“Their staff came in with an entirely different scheme on both sides of the ball. They had a lot of changes that needed to be made. So, they ended up pulling my scholarship to use in the JUCO and transfer portal,” said Johnson, who is now considering New Mexico State, South Dakota State and others. “They talked to me about blue-shirting and getting me in the 2023 class. But they said that wasn’t approved by their compliance.”

Norvell didn’t hide from that uncomfortable truth when speaking to reporters last month during the early signing period.

“It’s not a thing that people like to hear,” Norvell said back on Dec. 15. “That they had a scholarship, they had committed (to CSU) and you’ve got a new coaching staff and you kind of have to start all over again. It’s unfortunate. But it is the reality.”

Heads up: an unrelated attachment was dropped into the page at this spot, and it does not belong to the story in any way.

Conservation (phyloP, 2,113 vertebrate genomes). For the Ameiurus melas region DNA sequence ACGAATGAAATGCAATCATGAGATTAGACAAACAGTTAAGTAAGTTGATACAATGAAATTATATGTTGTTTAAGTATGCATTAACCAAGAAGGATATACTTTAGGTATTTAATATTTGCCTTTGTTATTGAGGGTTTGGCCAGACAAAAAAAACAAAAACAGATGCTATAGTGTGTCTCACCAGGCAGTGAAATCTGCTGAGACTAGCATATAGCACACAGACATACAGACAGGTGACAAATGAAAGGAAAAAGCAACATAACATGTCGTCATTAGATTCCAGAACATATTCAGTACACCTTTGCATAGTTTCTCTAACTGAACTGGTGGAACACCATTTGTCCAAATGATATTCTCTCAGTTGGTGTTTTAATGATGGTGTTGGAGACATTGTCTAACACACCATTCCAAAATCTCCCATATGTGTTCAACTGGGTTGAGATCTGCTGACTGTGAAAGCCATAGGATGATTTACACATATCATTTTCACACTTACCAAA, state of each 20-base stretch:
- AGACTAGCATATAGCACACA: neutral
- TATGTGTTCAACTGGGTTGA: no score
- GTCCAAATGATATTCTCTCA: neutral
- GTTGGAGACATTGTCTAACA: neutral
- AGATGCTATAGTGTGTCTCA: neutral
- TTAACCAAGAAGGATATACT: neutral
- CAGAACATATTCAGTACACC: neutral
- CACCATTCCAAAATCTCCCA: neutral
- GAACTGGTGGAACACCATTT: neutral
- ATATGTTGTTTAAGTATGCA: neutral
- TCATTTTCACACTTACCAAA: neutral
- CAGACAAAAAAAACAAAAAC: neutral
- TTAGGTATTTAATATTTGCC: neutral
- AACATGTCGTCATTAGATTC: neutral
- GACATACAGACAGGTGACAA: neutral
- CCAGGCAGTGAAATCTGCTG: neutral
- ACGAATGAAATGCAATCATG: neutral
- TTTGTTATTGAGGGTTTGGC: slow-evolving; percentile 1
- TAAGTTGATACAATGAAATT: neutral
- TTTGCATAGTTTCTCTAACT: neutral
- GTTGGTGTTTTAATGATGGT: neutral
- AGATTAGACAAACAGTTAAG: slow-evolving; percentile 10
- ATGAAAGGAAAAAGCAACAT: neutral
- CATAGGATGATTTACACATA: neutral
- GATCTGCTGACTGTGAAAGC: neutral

Where do those former commits go from here? CSU’s 2022 sendoffs are scrambling for new opportunities. Highlands Ranch tight end Jade Arroyo — with 107 career receptions for 1,515 yards and 16 touchdowns — pledged to the Rams back in July. He’s now considering multiple Ivy League programs.

“It’s kind of hard right now. Most schools have already filled up their class for this year,” Arroyo said. “Especially with COVID, there are limited scholarships. I’m just talking to schools with coaches (direct messaging) me on Twitter. I’m just trying to build relationships at the moment.”

The list goes on: Arapahoe outside linebacker Jareb Ramos is also no longer committed to the Rams but recently picked up a scholarship offer from Penn. Addazio’s staff stayed close to home offering scholarships at Fort Collins High School to wide receiver Dorion McGarity and safety Dontay Johnson. Neither player signed with the Rams and their college destinations are still undetermined.